Onstage, Alexandria: April 2024

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Onstage,  Alexandria: April 2024
The cast of ‘Peter Pan’ at the National Theatre. (Photo/Matthew Murphy)
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By Mark Edelman

April showers may come your way, along with the tail end of those lovely cherry blossoms. In the meantime, these plays are blooming in the coming months all over theaters in the region.

“MURDER ON THE ORIENT EXPRESS,” Alexandria Little Theatre, until April 13

Washington, D.C.’s own Ken Ludwig adapted Agatha Christie’s potboiler about a wealthy American businessman discovered dead on the eponymous and opulent Continental sleeper train. If “whodunit?” is a question you enjoy pondering, this plot-twisting masterpiece should be just the thrill ride for you. 

“AT THE WEDDING,” Studio Theatre, until April 20

Carlo crashes her ex’s wedding with three simple goals: don’t get drunk, don’t make any kids cry and don’t try to win back the bride, no matter how boring the groom is. Studio offers up a new comedy about loneliness, estrangement and a slow-burn romance. 

“PENELOPE,” Signature Theater, until April 21

Penelope, Odysseus’ wife, is fed up and has some things she wants to say about those 20 years waiting back in Ithaca while hubby got all the ink in Homer’s “The Iliad” and “The Odyssey.” The musical flips the script on the dutiful wife, as Penelope steps out of the background to claim her share of the spotlight. 

“NANCY,” Mosaic Theater, until April 21

It’s 1985 and two women are hard at work steering their futures: Nancy Reagan using astrology to help guide her hubby’s political career and Esmeralda, a Navajo mother, advocating for her community. Their worlds converge when they discover Nancy is a descendant of Pocahontas in this very local play about ancestry and ambition. 

“HESTER STREET,” Theater J, until April 21

The world premiere of the stage adaptation of Joan Micklin Silver’s 1975 film tells the uplifting tale of a young woman from Eastern Europe who arrives with her little boy in New York City’s Lower East Side circa 1890, where she discovers that her husband, who journeyed ahead of her, has already embraced a new American life she does not understand. Faced with the disintegration of her marriage, Gitl must find her voice, protect her son and redefine herself in this strange land. 

“PETER PAN,” The National Theatre, until April 21

If you believe in fairies, you know what to do: clap your hands so Tinkerbell survives, the Lost Boys defeat Captain Hook and the darling children return from Neverland to their nursery and beloved pooch, Nana. Playwright Larissa FastHorse has adapted this musical chestnut, removing the racist elements and giving Wendy and Tiger Lily their due. And, spoiler alert – Peter is finally played by a boy! 

“ISLANDER,” Olney Theatre Center, until April 28

Only one child lives on tiny Kinnan Island and the Scottish government plans to resettle the rest of the population. But, one day, a baby whale beaches itself and, miraculously, a young girl appears. The two children bond and take us on a magical journey that won the Best Musical award at the Edinburgh Fringe Festival. 

“A JUMPING OFF POINT,” Round House Theatre, until May 5

A promising Black female writer lands her first deal with HBO, only to be confronted with a white male from her graduate school days who accuses her of stealing his work. Their conflict forces us to consider sources, privilege and who gets to tell what kind of stories in this incendiary, provocative world premiere.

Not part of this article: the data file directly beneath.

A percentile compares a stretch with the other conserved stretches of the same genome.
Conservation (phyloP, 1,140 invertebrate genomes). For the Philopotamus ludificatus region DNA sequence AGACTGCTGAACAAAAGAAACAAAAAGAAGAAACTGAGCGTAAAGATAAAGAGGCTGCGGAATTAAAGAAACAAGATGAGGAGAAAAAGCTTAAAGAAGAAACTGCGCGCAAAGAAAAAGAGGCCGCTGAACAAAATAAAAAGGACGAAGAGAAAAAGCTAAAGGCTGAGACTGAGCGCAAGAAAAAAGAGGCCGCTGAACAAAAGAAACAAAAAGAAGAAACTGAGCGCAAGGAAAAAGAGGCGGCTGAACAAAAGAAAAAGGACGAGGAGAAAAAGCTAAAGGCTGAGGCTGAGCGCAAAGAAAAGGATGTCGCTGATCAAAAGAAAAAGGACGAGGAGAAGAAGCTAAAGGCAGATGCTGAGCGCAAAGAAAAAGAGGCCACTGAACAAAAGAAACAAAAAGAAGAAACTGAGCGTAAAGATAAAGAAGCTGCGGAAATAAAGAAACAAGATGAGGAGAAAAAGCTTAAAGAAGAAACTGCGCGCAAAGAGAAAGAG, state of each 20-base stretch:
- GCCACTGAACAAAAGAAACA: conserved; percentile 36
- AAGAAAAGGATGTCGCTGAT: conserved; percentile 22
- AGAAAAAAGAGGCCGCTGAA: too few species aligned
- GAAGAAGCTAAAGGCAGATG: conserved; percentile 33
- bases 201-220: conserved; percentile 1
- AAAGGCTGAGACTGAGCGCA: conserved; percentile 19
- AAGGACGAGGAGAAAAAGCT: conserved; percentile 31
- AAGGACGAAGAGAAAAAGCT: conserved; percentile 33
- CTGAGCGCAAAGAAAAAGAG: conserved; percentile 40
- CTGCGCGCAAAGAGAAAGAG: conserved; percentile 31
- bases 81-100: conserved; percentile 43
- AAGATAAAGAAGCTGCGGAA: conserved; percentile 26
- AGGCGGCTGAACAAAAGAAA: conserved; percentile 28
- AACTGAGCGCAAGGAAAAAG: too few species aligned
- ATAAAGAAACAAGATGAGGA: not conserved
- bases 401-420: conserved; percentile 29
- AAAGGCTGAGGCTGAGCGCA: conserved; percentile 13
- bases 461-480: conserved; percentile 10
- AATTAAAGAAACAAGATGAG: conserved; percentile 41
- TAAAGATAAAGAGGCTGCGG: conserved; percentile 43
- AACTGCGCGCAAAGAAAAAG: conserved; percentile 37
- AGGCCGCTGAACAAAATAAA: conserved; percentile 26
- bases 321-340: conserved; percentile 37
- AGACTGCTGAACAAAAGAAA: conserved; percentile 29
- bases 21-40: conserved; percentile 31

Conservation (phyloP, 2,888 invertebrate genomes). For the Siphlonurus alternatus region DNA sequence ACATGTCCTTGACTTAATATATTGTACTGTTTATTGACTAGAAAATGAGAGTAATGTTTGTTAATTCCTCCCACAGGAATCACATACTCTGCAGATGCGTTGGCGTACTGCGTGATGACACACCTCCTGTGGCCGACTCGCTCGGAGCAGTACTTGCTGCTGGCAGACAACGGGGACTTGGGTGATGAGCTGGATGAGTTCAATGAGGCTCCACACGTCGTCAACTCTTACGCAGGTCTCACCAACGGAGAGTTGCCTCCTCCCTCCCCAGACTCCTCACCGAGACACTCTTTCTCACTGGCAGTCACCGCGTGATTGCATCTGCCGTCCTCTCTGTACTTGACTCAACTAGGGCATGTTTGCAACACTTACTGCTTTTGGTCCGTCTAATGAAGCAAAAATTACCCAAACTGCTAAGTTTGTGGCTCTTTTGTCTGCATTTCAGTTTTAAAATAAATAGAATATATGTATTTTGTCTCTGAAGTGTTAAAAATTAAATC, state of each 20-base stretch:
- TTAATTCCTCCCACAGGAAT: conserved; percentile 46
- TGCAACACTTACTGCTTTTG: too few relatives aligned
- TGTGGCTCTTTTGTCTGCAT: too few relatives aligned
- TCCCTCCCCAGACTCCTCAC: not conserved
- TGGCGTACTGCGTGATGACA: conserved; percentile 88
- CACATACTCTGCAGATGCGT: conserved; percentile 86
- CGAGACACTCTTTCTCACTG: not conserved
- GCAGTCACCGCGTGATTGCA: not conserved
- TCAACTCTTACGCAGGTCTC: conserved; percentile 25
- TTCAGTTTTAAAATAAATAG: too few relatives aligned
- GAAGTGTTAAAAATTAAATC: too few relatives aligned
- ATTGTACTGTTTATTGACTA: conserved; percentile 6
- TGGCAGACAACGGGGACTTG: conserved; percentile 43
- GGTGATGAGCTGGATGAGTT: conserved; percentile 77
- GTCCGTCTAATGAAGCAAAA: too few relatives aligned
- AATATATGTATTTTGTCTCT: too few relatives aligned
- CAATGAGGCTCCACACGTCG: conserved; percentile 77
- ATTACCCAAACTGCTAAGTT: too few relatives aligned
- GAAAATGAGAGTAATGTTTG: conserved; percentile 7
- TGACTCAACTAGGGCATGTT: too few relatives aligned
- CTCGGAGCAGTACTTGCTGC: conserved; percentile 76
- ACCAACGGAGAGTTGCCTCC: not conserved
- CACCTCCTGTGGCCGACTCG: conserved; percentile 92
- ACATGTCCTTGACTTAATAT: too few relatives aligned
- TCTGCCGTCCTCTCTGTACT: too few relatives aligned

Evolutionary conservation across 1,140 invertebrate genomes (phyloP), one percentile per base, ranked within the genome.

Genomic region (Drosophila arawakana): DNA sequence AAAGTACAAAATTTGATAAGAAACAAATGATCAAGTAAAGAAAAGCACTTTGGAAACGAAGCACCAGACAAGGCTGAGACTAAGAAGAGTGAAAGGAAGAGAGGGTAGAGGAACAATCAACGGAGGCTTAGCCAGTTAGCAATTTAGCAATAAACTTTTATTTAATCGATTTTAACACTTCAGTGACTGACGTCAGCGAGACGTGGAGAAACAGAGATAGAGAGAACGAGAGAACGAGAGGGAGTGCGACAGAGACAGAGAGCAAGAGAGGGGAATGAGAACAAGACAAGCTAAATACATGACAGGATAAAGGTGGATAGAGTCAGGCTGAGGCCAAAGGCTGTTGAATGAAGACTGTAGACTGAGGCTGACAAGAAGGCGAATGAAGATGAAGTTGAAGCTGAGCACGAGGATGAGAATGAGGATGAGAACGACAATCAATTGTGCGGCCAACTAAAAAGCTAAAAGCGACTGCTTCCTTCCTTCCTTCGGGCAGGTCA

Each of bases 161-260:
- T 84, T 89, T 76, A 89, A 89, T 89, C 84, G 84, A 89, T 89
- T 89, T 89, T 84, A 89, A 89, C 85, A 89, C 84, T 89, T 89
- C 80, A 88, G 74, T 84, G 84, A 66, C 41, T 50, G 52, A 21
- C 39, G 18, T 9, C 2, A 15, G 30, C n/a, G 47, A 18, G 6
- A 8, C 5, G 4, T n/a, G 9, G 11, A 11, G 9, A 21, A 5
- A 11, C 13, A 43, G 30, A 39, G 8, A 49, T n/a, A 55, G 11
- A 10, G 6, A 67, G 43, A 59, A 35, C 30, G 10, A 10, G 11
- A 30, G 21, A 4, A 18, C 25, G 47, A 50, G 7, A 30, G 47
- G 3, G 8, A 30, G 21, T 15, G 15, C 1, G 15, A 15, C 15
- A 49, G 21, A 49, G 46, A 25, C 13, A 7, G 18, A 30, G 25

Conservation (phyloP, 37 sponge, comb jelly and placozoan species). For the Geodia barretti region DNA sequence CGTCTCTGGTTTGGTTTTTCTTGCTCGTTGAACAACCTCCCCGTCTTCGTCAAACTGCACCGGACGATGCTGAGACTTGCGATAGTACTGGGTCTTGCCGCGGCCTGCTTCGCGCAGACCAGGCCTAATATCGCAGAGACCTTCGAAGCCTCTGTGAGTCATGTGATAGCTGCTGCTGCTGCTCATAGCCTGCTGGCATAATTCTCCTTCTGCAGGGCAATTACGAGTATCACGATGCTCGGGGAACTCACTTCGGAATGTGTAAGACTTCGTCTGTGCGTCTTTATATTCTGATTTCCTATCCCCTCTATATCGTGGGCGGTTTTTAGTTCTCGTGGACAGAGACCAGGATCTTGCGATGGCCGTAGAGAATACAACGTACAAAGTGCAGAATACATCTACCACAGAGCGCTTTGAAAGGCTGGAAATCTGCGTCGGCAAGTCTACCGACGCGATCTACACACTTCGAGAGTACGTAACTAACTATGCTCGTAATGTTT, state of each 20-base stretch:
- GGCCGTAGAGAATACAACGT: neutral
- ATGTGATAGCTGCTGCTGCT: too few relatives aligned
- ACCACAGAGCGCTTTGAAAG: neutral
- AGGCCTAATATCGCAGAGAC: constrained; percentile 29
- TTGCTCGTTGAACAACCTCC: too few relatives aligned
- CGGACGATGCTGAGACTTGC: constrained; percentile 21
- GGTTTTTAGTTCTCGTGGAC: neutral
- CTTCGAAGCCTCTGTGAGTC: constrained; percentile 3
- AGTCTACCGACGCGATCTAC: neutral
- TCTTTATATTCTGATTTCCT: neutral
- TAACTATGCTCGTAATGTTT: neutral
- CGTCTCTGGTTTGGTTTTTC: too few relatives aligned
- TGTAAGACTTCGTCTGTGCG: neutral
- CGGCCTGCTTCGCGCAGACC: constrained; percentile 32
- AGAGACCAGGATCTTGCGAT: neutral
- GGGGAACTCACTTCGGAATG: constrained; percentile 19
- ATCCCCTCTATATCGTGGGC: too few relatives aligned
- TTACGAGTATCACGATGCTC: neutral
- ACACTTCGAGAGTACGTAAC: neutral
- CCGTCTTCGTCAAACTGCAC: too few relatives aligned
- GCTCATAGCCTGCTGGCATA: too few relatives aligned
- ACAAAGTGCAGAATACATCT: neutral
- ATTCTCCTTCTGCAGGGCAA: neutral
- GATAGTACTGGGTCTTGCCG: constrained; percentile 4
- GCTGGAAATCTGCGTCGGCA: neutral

“WEBSTER’S BITCH,” The Keegan Theatre, until May 5

Gender and obscenity in the age of social media threatens to bring down that most sacred of institutions: Webster’s Dictionary. Office politics collide with ambition, morality and lexicography in this dark comedy about vulgar words and the people who define them. 

“MACBETH,” Shakespeare Theatre Co., until May 5

In the theatrical event of the season, “English Patient” star Ray Fiennes and “Game of Thrones” star Indira Varma play the unmentionable Scottish prince and his ruthless mother in a production of the Shakespeare tragedy that’s wowing them in the West End. Performed immersively on a soundstage that formerly housed BET Studios, the Scottish play cautions that our minds may deceive us, but a guilty conscience will undo us all. 

“UNKNOWN SOLDIER,” Arena Stage, until May 5

The photo of an anonymous recruit, hidden among her grandmother’s keepsakes, sends a woman on a sweeping musical journey to discover the secrets of her family’s past. With Broadway talent and a name producer attached, this one looks like another pre-Broadway transfer. 

“LITTLE SHOP OF HORRORS,” Ford’s Theatre, until May 18

That big old scary plant returns to Ford’s in this musical theater favorite. Doo wop and Motown infuse a classic boy-meets-girl, boy-introduces-girl-to carnivorous, blood-thirsty plant story with a great score by Disney’s Alan Menken and Howard Ashman. 

“BEAUTY & THE BEAST,” Toby’s Dinner Theatre, until June 16

A tale as old as time. What more can you ask of the Disney juggernaut? The Mouse House’s first Broadway hit, it revitalized not only the Great White Way but big screen animation, too. With a Tony Award-winning score by Alan Menken and lyrics by Howard Ashman, this production is one for the ages. 

“HAIR,” Signature Theatre, until July 7

The American tribal love-rock musical returns in all its psychedelic glory. When some long-haired hippies on the cusp of adulthood cry out for freedom, peace and joy, they are confronted instead with a world thrown into chaos when one of them receives a draft notice for the Vietnam War. Oh, and there’s a love-in, too. 

The writer is a playwright who loves writing about theater. He is a lifetime member of the Broadway League and a Tony voter.

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